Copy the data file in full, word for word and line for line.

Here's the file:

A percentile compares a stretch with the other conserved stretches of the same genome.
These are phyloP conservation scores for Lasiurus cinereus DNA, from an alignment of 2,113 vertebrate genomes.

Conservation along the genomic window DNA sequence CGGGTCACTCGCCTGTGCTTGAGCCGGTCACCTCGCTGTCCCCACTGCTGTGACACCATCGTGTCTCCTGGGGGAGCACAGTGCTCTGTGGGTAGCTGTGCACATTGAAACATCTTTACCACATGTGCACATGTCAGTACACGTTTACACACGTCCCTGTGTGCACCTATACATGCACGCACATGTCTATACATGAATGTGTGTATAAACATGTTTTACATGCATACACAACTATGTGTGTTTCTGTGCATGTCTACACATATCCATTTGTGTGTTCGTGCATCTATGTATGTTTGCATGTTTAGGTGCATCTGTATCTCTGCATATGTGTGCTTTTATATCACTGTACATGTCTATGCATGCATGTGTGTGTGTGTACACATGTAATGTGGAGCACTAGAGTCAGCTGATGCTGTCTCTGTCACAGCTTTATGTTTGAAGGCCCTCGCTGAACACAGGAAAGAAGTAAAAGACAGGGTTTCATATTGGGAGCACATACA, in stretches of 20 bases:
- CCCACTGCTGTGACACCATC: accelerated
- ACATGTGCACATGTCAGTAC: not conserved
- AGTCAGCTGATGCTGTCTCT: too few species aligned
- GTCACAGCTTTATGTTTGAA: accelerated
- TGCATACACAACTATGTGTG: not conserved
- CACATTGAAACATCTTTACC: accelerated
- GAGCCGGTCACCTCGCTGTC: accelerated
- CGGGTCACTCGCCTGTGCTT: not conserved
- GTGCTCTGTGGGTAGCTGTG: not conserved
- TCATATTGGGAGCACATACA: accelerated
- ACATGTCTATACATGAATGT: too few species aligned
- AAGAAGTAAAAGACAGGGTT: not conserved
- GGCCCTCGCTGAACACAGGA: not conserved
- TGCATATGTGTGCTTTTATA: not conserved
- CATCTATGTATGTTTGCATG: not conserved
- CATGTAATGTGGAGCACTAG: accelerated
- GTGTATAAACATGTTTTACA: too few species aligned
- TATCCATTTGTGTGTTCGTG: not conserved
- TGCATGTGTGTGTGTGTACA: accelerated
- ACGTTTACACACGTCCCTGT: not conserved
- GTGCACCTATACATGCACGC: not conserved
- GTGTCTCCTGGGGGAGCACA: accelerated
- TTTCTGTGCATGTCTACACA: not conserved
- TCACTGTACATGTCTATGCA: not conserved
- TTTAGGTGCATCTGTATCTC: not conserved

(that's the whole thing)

A percentile compares a stretch with the other conserved stretches of the same genome.
These are phyloP conservation scores for Lasiurus cinereus DNA, from an alignment of 2,113 vertebrate genomes.

Conservation along the genomic window DNA sequence CGGGTCACTCGCCTGTGCTTGAGCCGGTCACCTCGCTGTCCCCACTGCTGTGACACCATCGTGTCTCCTGGGGGAGCACAGTGCTCTGTGGGTAGCTGTGCACATTGAAACATCTTTACCACATGTGCACATGTCAGTACACGTTTACACACGTCCCTGTGTGCACCTATACATGCACGCACATGTCTATACATGAATGTGTGTATAAACATGTTTTACATGCATACACAACTATGTGTGTTTCTGTGCATGTCTACACATATCCATTTGTGTGTTCGTGCATCTATGTATGTTTGCATGTTTAGGTGCATCTGTATCTCTGCATATGTGTGCTTTTATATCACTGTACATGTCTATGCATGCATGTGTGTGTGTGTACACATGTAATGTGGAGCACTAGAGTCAGCTGATGCTGTCTCTGTCACAGCTTTATGTTTGAAGGCCCTCGCTGAACACAGGAAAGAAGTAAAAGACAGGGTTTCATATTGGGAGCACATACA, in stretches of 20 bases:
- CCCACTGCTGTGACACCATC: accelerated
- ACATGTGCACATGTCAGTAC: not conserved
- AGTCAGCTGATGCTGTCTCT: too few species aligned
- GTCACAGCTTTATGTTTGAA: accelerated
- TGCATACACAACTATGTGTG: not conserved
- CACATTGAAACATCTTTACC: accelerated
- GAGCCGGTCACCTCGCTGTC: accelerated
- CGGGTCACTCGCCTGTGCTT: not conserved
- GTGCTCTGTGGGTAGCTGTG: not conserved
- TCATATTGGGAGCACATACA: accelerated
- ACATGTCTATACATGAATGT: too few species aligned
- AAGAAGTAAAAGACAGGGTT: not conserved
- GGCCCTCGCTGAACACAGGA: not conserved
- TGCATATGTGTGCTTTTATA: not conserved
- CATCTATGTATGTTTGCATG: not conserved
- CATGTAATGTGGAGCACTAG: accelerated
- GTGTATAAACATGTTTTACA: too few species aligned
- TATCCATTTGTGTGTTCGTG: not conserved
- TGCATGTGTGTGTGTGTACA: accelerated
- ACGTTTACACACGTCCCTGT: not conserved
- GTGCACCTATACATGCACGC: not conserved
- GTGTCTCCTGGGGGAGCACA: accelerated
- TTTCTGTGCATGTCTACACA: not conserved
- TCACTGTACATGTCTATGCA: not conserved
- TTTAGGTGCATCTGTATCTC: not conserved